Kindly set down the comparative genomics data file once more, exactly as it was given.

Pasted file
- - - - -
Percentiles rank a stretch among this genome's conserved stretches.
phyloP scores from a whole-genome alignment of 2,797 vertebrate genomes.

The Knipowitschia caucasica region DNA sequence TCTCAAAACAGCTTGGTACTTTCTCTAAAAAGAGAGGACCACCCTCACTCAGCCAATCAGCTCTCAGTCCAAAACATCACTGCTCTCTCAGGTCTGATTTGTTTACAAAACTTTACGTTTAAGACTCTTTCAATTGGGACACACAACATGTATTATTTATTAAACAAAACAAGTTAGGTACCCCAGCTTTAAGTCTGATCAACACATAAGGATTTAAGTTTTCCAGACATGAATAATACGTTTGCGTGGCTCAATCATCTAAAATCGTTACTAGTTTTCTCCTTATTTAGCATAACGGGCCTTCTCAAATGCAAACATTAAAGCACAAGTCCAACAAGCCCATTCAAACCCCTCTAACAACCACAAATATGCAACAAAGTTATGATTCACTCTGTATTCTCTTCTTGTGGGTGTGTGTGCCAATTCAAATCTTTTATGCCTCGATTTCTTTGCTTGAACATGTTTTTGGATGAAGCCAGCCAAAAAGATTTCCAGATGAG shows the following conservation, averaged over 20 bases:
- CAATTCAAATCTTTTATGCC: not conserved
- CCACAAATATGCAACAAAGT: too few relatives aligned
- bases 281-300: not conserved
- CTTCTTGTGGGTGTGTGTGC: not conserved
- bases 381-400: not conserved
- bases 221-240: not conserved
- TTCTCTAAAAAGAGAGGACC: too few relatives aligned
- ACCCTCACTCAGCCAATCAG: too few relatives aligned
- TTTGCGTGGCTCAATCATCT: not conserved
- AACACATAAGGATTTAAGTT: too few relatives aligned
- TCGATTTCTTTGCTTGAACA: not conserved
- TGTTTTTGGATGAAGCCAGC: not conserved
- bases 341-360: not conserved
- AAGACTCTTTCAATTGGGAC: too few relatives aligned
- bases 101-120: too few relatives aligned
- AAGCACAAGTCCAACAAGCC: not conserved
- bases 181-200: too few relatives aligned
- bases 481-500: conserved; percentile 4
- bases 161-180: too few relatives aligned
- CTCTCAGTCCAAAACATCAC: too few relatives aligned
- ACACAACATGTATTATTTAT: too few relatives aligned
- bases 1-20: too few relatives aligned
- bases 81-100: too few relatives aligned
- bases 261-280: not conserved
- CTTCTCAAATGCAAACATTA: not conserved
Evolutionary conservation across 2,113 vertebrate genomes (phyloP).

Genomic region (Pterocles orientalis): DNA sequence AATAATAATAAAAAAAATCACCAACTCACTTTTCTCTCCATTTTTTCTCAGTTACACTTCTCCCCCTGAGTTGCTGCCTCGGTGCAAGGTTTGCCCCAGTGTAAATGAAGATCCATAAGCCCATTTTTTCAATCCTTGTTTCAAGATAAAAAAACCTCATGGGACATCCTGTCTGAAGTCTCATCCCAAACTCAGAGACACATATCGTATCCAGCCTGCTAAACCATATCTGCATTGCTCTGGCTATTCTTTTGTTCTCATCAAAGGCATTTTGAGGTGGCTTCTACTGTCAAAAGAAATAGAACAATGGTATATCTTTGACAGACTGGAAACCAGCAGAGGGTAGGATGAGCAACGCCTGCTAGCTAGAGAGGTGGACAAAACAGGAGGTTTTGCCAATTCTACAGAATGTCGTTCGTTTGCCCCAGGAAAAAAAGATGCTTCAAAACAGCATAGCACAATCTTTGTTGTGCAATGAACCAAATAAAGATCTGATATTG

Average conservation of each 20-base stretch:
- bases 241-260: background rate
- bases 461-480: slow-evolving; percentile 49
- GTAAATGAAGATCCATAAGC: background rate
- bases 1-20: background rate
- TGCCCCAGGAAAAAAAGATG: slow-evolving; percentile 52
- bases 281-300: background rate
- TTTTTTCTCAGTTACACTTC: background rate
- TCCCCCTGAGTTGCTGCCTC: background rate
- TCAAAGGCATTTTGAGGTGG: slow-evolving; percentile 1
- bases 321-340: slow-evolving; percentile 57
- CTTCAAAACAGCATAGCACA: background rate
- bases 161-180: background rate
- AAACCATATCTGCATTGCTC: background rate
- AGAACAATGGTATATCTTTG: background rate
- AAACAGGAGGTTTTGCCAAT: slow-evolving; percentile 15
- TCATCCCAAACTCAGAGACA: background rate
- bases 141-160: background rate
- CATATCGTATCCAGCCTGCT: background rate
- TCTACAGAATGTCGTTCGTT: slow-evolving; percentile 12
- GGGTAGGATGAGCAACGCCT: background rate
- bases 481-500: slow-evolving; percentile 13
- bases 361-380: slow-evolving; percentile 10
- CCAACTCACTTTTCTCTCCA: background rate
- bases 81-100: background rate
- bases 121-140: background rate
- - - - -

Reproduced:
Percentiles rank a stretch among this genome's conserved stretches.
phyloP scores from a whole-genome alignment of 2,797 vertebrate genomes.

The Knipowitschia caucasica region DNA sequence TCTCAAAACAGCTTGGTACTTTCTCTAAAAAGAGAGGACCACCCTCACTCAGCCAATCAGCTCTCAGTCCAAAACATCACTGCTCTCTCAGGTCTGATTTGTTTACAAAACTTTACGTTTAAGACTCTTTCAATTGGGACACACAACATGTATTATTTATTAAACAAAACAAGTTAGGTACCCCAGCTTTAAGTCTGATCAACACATAAGGATTTAAGTTTTCCAGACATGAATAATACGTTTGCGTGGCTCAATCATCTAAAATCGTTACTAGTTTTCTCCTTATTTAGCATAACGGGCCTTCTCAAATGCAAACATTAAAGCACAAGTCCAACAAGCCCATTCAAACCCCTCTAACAACCACAAATATGCAACAAAGTTATGATTCACTCTGTATTCTCTTCTTGTGGGTGTGTGTGCCAATTCAAATCTTTTATGCCTCGATTTCTTTGCTTGAACATGTTTTTGGATGAAGCCAGCCAAAAAGATTTCCAGATGAG shows the following conservation, averaged over 20 bases:
- CAATTCAAATCTTTTATGCC: not conserved
- CCACAAATATGCAACAAAGT: too few relatives aligned
- bases 281-300: not conserved
- CTTCTTGTGGGTGTGTGTGC: not conserved
- bases 381-400: not conserved
- bases 221-240: not conserved
- TTCTCTAAAAAGAGAGGACC: too few relatives aligned
- ACCCTCACTCAGCCAATCAG: too few relatives aligned
- TTTGCGTGGCTCAATCATCT: not conserved
- AACACATAAGGATTTAAGTT: too few relatives aligned
- TCGATTTCTTTGCTTGAACA: not conserved
- TGTTTTTGGATGAAGCCAGC: not conserved
- bases 341-360: not conserved
- AAGACTCTTTCAATTGGGAC: too few relatives aligned
- bases 101-120: too few relatives aligned
- AAGCACAAGTCCAACAAGCC: not conserved
- bases 181-200: too few relatives aligned
- bases 481-500: conserved; percentile 4
- bases 161-180: too few relatives aligned
- CTCTCAGTCCAAAACATCAC: too few relatives aligned
- ACACAACATGTATTATTTAT: too few relatives aligned
- bases 1-20: too few relatives aligned
- bases 81-100: too few relatives aligned
- bases 261-280: not conserved
- CTTCTCAAATGCAAACATTA: not conserved
Evolutionary conservation across 2,113 vertebrate genomes (phyloP).

Genomic region (Pterocles orientalis): DNA sequence AATAATAATAAAAAAAATCACCAACTCACTTTTCTCTCCATTTTTTCTCAGTTACACTTCTCCCCCTGAGTTGCTGCCTCGGTGCAAGGTTTGCCCCAGTGTAAATGAAGATCCATAAGCCCATTTTTTCAATCCTTGTTTCAAGATAAAAAAACCTCATGGGACATCCTGTCTGAAGTCTCATCCCAAACTCAGAGACACATATCGTATCCAGCCTGCTAAACCATATCTGCATTGCTCTGGCTATTCTTTTGTTCTCATCAAAGGCATTTTGAGGTGGCTTCTACTGTCAAAAGAAATAGAACAATGGTATATCTTTGACAGACTGGAAACCAGCAGAGGGTAGGATGAGCAACGCCTGCTAGCTAGAGAGGTGGACAAAACAGGAGGTTTTGCCAATTCTACAGAATGTCGTTCGTTTGCCCCAGGAAAAAAAGATGCTTCAAAACAGCATAGCACAATCTTTGTTGTGCAATGAACCAAATAAAGATCTGATATTG

Average conservation of each 20-base stretch:
- bases 241-260: background rate
- bases 461-480: slow-evolving; percentile 49
- GTAAATGAAGATCCATAAGC: background rate
- bases 1-20: background rate
- TGCCCCAGGAAAAAAAGATG: slow-evolving; percentile 52
- bases 281-300: background rate
- TTTTTTCTCAGTTACACTTC: background rate
- TCCCCCTGAGTTGCTGCCTC: background rate
- TCAAAGGCATTTTGAGGTGG: slow-evolving; percentile 1
- bases 321-340: slow-evolving; percentile 57
- CTTCAAAACAGCATAGCACA: background rate
- bases 161-180: background rate
- AAACCATATCTGCATTGCTC: background rate
- AGAACAATGGTATATCTTTG: background rate
- AAACAGGAGGTTTTGCCAAT: slow-evolving; percentile 15
- TCATCCCAAACTCAGAGACA: background rate
- bases 141-160: background rate
- CATATCGTATCCAGCCTGCT: background rate
- TCTACAGAATGTCGTTCGTT: slow-evolving; percentile 12
- GGGTAGGATGAGCAACGCCT: background rate
- bases 481-500: slow-evolving; percentile 13
- bases 361-380: slow-evolving; percentile 10
- CCAACTCACTTTTCTCTCCA: background rate
- bases 81-100: background rate
- bases 121-140: background rate